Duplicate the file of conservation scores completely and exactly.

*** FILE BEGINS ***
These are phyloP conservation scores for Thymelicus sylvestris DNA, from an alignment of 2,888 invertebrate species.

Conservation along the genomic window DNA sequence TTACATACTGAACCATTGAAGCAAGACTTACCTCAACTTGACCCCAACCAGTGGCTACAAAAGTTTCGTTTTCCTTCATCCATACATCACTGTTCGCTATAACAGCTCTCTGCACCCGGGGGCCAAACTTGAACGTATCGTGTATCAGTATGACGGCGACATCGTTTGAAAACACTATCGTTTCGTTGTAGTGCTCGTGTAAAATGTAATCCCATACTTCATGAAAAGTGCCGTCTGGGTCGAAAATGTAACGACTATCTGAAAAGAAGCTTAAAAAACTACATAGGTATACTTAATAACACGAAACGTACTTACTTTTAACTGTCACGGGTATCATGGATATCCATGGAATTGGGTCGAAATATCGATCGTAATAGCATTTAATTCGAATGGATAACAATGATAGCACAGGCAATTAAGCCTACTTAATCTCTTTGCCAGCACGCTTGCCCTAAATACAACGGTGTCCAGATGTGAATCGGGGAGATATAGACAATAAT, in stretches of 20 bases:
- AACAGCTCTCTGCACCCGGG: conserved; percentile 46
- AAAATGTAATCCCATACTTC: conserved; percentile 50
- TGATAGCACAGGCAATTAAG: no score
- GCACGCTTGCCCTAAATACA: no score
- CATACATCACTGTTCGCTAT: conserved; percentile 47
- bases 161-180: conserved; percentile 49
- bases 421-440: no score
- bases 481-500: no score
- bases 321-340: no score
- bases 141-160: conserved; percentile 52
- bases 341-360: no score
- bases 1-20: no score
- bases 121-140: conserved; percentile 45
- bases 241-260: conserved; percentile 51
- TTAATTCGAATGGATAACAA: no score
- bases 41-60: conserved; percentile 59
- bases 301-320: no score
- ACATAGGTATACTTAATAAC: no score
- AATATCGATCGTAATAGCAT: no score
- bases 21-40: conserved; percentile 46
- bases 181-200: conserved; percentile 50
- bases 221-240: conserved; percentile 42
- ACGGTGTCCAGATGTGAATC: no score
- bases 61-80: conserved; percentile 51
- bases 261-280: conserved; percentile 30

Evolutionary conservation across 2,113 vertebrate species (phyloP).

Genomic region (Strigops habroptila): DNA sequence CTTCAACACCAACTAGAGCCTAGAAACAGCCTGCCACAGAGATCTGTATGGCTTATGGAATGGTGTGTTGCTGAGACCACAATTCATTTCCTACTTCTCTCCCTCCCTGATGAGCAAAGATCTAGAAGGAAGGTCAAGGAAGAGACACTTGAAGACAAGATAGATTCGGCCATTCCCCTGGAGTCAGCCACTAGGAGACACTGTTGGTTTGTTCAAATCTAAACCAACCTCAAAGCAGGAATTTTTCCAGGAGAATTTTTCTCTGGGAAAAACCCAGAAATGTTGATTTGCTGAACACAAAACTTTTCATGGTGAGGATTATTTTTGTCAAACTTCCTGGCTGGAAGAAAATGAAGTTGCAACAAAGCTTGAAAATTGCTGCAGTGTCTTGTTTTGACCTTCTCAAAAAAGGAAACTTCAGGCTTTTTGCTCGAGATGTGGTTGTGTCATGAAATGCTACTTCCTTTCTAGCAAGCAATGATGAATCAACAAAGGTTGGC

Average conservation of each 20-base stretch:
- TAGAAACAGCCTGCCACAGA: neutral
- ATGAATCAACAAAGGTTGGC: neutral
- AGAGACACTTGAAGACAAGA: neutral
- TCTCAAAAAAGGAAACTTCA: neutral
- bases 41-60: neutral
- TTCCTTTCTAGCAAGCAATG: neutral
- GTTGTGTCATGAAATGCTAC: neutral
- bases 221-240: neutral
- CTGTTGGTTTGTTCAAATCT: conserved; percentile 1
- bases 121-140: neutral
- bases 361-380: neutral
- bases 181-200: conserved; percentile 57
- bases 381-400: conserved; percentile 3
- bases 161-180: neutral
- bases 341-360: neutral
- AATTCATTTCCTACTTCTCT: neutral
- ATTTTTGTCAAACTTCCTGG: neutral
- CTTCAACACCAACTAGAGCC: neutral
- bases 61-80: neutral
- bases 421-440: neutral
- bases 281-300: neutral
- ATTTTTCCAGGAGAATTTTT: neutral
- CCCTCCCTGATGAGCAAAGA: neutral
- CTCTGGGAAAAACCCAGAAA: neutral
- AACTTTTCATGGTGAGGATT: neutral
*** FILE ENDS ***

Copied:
These are phyloP conservation scores for Thymelicus sylvestris DNA, from an alignment of 2,888 invertebrate species.

Conservation along the genomic window DNA sequence TTACATACTGAACCATTGAAGCAAGACTTACCTCAACTTGACCCCAACCAGTGGCTACAAAAGTTTCGTTTTCCTTCATCCATACATCACTGTTCGCTATAACAGCTCTCTGCACCCGGGGGCCAAACTTGAACGTATCGTGTATCAGTATGACGGCGACATCGTTTGAAAACACTATCGTTTCGTTGTAGTGCTCGTGTAAAATGTAATCCCATACTTCATGAAAAGTGCCGTCTGGGTCGAAAATGTAACGACTATCTGAAAAGAAGCTTAAAAAACTACATAGGTATACTTAATAACACGAAACGTACTTACTTTTAACTGTCACGGGTATCATGGATATCCATGGAATTGGGTCGAAATATCGATCGTAATAGCATTTAATTCGAATGGATAACAATGATAGCACAGGCAATTAAGCCTACTTAATCTCTTTGCCAGCACGCTTGCCCTAAATACAACGGTGTCCAGATGTGAATCGGGGAGATATAGACAATAAT, in stretches of 20 bases:
- AACAGCTCTCTGCACCCGGG: conserved; percentile 46
- AAAATGTAATCCCATACTTC: conserved; percentile 50
- TGATAGCACAGGCAATTAAG: no score
- GCACGCTTGCCCTAAATACA: no score
- CATACATCACTGTTCGCTAT: conserved; percentile 47
- bases 161-180: conserved; percentile 49
- bases 421-440: no score
- bases 481-500: no score
- bases 321-340: no score
- bases 141-160: conserved; percentile 52
- bases 341-360: no score
- bases 1-20: no score
- bases 121-140: conserved; percentile 45
- bases 241-260: conserved; percentile 51
- TTAATTCGAATGGATAACAA: no score
- bases 41-60: conserved; percentile 59
- bases 301-320: no score
- ACATAGGTATACTTAATAAC: no score
- AATATCGATCGTAATAGCAT: no score
- bases 21-40: conserved; percentile 46
- bases 181-200: conserved; percentile 50
- bases 221-240: conserved; percentile 42
- ACGGTGTCCAGATGTGAATC: no score
- bases 61-80: conserved; percentile 51
- bases 261-280: conserved; percentile 30

Evolutionary conservation across 2,113 vertebrate species (phyloP).

Genomic region (Strigops habroptila): DNA sequence CTTCAACACCAACTAGAGCCTAGAAACAGCCTGCCACAGAGATCTGTATGGCTTATGGAATGGTGTGTTGCTGAGACCACAATTCATTTCCTACTTCTCTCCCTCCCTGATGAGCAAAGATCTAGAAGGAAGGTCAAGGAAGAGACACTTGAAGACAAGATAGATTCGGCCATTCCCCTGGAGTCAGCCACTAGGAGACACTGTTGGTTTGTTCAAATCTAAACCAACCTCAAAGCAGGAATTTTTCCAGGAGAATTTTTCTCTGGGAAAAACCCAGAAATGTTGATTTGCTGAACACAAAACTTTTCATGGTGAGGATTATTTTTGTCAAACTTCCTGGCTGGAAGAAAATGAAGTTGCAACAAAGCTTGAAAATTGCTGCAGTGTCTTGTTTTGACCTTCTCAAAAAAGGAAACTTCAGGCTTTTTGCTCGAGATGTGGTTGTGTCATGAAATGCTACTTCCTTTCTAGCAAGCAATGATGAATCAACAAAGGTTGGC

Average conservation of each 20-base stretch:
- TAGAAACAGCCTGCCACAGA: neutral
- ATGAATCAACAAAGGTTGGC: neutral
- AGAGACACTTGAAGACAAGA: neutral
- TCTCAAAAAAGGAAACTTCA: neutral
- bases 41-60: neutral
- TTCCTTTCTAGCAAGCAATG: neutral
- GTTGTGTCATGAAATGCTAC: neutral
- bases 221-240: neutral
- CTGTTGGTTTGTTCAAATCT: conserved; percentile 1
- bases 121-140: neutral
- bases 361-380: neutral
- bases 181-200: conserved; percentile 57
- bases 381-400: conserved; percentile 3
- bases 161-180: neutral
- bases 341-360: neutral
- AATTCATTTCCTACTTCTCT: neutral
- ATTTTTGTCAAACTTCCTGG: neutral
- CTTCAACACCAACTAGAGCC: neutral
- bases 61-80: neutral
- bases 421-440: neutral
- bases 281-300: neutral
- ATTTTTCCAGGAGAATTTTT: neutral
- CCCTCCCTGATGAGCAAAGA: neutral
- CTCTGGGAAAAACCCAGAAA: neutral
- AACTTTTCATGGTGAGGATT: neutral